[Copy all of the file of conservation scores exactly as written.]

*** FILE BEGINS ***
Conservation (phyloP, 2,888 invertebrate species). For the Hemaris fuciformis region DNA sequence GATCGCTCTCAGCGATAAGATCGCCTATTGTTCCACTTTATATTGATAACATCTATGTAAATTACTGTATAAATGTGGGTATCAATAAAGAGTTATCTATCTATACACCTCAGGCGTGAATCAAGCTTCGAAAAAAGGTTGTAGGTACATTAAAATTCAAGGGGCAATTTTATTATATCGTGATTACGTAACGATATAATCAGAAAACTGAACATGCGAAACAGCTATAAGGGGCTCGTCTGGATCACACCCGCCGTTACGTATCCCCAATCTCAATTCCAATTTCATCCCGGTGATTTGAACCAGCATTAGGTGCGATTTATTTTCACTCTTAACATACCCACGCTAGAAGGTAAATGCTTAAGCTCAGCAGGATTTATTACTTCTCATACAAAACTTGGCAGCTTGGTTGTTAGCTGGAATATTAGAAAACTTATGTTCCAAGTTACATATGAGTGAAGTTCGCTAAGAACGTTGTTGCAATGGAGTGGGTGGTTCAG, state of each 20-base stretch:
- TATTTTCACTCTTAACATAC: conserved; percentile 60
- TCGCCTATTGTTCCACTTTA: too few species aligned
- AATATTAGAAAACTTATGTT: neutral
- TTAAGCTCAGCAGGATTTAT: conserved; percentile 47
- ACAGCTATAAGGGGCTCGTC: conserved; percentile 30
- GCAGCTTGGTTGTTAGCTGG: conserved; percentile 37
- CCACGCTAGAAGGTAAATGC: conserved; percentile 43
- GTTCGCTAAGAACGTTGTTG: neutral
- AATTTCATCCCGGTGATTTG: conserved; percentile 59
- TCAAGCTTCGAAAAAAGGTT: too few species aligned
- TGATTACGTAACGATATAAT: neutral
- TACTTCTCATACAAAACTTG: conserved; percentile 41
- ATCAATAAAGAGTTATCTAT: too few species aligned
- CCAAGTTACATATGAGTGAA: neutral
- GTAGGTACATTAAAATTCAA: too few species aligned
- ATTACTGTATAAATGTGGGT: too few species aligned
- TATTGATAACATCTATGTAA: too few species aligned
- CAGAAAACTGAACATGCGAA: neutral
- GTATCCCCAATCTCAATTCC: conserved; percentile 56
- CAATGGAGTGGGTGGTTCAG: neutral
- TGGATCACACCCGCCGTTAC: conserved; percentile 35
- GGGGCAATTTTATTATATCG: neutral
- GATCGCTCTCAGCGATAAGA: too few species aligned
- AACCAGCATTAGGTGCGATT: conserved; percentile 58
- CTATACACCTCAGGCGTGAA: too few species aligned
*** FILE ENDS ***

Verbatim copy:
Conservation (phyloP, 2,888 invertebrate species). For the Hemaris fuciformis region DNA sequence GATCGCTCTCAGCGATAAGATCGCCTATTGTTCCACTTTATATTGATAACATCTATGTAAATTACTGTATAAATGTGGGTATCAATAAAGAGTTATCTATCTATACACCTCAGGCGTGAATCAAGCTTCGAAAAAAGGTTGTAGGTACATTAAAATTCAAGGGGCAATTTTATTATATCGTGATTACGTAACGATATAATCAGAAAACTGAACATGCGAAACAGCTATAAGGGGCTCGTCTGGATCACACCCGCCGTTACGTATCCCCAATCTCAATTCCAATTTCATCCCGGTGATTTGAACCAGCATTAGGTGCGATTTATTTTCACTCTTAACATACCCACGCTAGAAGGTAAATGCTTAAGCTCAGCAGGATTTATTACTTCTCATACAAAACTTGGCAGCTTGGTTGTTAGCTGGAATATTAGAAAACTTATGTTCCAAGTTACATATGAGTGAAGTTCGCTAAGAACGTTGTTGCAATGGAGTGGGTGGTTCAG, state of each 20-base stretch:
- TATTTTCACTCTTAACATAC: conserved; percentile 60
- TCGCCTATTGTTCCACTTTA: too few species aligned
- AATATTAGAAAACTTATGTT: neutral
- TTAAGCTCAGCAGGATTTAT: conserved; percentile 47
- ACAGCTATAAGGGGCTCGTC: conserved; percentile 30
- GCAGCTTGGTTGTTAGCTGG: conserved; percentile 37
- CCACGCTAGAAGGTAAATGC: conserved; percentile 43
- GTTCGCTAAGAACGTTGTTG: neutral
- AATTTCATCCCGGTGATTTG: conserved; percentile 59
- TCAAGCTTCGAAAAAAGGTT: too few species aligned
- TGATTACGTAACGATATAAT: neutral
- TACTTCTCATACAAAACTTG: conserved; percentile 41
- ATCAATAAAGAGTTATCTAT: too few species aligned
- CCAAGTTACATATGAGTGAA: neutral
- GTAGGTACATTAAAATTCAA: too few species aligned
- ATTACTGTATAAATGTGGGT: too few species aligned
- TATTGATAACATCTATGTAA: too few species aligned
- CAGAAAACTGAACATGCGAA: neutral
- GTATCCCCAATCTCAATTCC: conserved; percentile 56
- CAATGGAGTGGGTGGTTCAG: neutral
- TGGATCACACCCGCCGTTAC: conserved; percentile 35
- GGGGCAATTTTATTATATCG: neutral
- GATCGCTCTCAGCGATAAGA: too few species aligned
- AACCAGCATTAGGTGCGATT: conserved; percentile 58
- CTATACACCTCAGGCGTGAA: too few species aligned